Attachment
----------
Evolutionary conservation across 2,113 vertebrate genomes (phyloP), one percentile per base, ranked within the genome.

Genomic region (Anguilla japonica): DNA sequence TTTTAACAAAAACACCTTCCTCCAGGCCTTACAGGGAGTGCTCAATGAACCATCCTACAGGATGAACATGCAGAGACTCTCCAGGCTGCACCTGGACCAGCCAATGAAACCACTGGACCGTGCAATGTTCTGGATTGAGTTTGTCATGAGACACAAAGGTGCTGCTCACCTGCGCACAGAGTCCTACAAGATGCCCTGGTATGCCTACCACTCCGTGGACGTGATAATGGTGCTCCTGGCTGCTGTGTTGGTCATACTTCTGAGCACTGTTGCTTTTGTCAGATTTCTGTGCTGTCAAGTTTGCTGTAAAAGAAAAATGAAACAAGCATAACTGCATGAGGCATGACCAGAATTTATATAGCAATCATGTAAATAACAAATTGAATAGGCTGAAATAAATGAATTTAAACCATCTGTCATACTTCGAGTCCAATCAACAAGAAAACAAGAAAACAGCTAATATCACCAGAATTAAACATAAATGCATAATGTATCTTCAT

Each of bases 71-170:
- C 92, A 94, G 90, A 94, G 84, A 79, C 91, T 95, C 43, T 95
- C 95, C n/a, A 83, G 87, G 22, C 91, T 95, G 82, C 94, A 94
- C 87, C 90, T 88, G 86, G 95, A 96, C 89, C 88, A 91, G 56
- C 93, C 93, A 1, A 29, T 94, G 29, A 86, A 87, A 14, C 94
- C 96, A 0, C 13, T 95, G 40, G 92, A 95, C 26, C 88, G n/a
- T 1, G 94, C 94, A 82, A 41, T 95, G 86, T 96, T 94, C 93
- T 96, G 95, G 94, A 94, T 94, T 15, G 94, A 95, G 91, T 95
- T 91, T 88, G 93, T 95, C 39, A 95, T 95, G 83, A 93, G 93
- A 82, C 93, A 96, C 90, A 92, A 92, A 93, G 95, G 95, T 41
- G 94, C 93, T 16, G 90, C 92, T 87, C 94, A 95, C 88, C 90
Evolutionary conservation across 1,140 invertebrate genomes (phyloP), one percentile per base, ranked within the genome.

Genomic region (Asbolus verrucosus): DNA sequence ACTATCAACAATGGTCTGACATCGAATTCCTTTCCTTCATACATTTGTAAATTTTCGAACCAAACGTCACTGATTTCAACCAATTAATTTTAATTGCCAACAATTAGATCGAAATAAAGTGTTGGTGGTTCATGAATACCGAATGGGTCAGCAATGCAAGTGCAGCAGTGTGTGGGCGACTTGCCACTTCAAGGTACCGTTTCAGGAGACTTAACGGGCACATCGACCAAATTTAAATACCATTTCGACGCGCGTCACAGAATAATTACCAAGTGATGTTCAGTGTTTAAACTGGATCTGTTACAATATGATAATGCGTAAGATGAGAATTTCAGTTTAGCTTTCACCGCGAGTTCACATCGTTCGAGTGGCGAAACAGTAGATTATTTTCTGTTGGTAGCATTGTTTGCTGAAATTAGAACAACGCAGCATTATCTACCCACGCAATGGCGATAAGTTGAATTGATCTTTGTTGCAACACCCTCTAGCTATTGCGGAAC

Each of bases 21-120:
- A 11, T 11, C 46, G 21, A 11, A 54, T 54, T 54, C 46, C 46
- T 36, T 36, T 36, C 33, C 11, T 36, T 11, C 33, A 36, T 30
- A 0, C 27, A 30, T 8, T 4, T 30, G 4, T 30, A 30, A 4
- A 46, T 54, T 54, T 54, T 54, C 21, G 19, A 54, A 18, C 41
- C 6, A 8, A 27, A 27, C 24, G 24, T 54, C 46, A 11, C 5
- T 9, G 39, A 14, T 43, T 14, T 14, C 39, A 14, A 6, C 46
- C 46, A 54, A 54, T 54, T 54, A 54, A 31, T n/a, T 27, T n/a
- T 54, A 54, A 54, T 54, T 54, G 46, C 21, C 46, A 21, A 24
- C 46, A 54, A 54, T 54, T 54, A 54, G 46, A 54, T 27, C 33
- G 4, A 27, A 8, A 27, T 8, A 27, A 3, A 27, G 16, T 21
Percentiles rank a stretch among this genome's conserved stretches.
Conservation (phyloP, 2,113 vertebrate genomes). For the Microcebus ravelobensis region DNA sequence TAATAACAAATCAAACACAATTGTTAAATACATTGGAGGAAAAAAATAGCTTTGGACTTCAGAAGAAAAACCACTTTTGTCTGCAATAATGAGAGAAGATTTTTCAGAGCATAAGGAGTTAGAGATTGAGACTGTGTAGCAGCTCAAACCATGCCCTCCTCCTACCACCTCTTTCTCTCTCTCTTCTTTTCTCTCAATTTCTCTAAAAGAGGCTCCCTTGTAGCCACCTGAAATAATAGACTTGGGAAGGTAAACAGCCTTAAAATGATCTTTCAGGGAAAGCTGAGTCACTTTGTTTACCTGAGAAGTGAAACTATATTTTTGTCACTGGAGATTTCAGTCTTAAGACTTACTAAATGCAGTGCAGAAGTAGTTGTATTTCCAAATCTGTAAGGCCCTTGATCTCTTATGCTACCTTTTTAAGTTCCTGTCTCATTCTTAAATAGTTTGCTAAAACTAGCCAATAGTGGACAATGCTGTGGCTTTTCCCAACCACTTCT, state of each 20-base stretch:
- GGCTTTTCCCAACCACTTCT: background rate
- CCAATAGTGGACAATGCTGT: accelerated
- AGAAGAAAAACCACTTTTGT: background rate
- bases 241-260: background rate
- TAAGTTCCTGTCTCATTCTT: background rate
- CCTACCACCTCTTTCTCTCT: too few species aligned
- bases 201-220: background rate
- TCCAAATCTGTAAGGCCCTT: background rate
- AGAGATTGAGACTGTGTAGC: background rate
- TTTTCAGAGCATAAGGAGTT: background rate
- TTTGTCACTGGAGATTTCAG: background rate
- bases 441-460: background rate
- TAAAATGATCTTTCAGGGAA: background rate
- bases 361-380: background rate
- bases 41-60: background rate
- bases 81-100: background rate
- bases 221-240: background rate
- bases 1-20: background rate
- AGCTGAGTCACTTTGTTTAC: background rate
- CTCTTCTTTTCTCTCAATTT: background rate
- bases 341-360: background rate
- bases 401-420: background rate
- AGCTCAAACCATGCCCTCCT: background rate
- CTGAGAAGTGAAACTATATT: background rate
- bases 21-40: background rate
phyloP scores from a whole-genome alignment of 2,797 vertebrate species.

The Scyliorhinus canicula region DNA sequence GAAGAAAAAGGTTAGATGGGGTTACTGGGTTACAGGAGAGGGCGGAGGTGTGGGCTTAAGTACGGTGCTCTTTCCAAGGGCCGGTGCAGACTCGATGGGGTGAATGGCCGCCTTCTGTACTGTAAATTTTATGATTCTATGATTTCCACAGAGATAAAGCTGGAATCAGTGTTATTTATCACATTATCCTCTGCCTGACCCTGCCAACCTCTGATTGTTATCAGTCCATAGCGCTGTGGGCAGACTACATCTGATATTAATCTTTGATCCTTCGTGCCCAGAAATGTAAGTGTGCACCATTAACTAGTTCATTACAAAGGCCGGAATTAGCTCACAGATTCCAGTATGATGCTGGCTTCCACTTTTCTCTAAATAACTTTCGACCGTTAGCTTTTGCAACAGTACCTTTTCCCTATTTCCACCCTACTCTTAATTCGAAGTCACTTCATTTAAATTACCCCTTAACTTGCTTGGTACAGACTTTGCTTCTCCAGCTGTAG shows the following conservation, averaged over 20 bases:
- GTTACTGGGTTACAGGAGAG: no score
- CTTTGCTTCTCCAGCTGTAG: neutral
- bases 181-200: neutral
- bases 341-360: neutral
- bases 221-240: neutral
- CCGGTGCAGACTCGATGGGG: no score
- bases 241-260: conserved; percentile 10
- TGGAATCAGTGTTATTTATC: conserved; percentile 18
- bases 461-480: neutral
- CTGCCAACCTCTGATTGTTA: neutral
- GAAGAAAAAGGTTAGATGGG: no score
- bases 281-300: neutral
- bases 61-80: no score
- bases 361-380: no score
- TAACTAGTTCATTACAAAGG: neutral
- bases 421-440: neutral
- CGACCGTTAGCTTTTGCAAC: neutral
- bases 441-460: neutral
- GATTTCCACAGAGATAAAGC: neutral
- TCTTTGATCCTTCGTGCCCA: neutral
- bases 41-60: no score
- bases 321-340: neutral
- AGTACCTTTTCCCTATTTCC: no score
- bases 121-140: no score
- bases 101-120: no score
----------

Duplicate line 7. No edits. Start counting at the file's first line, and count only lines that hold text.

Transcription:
- C 93, C 93, A 1, A 29, T 94, G 29, A 86, A 87, A 14, C 94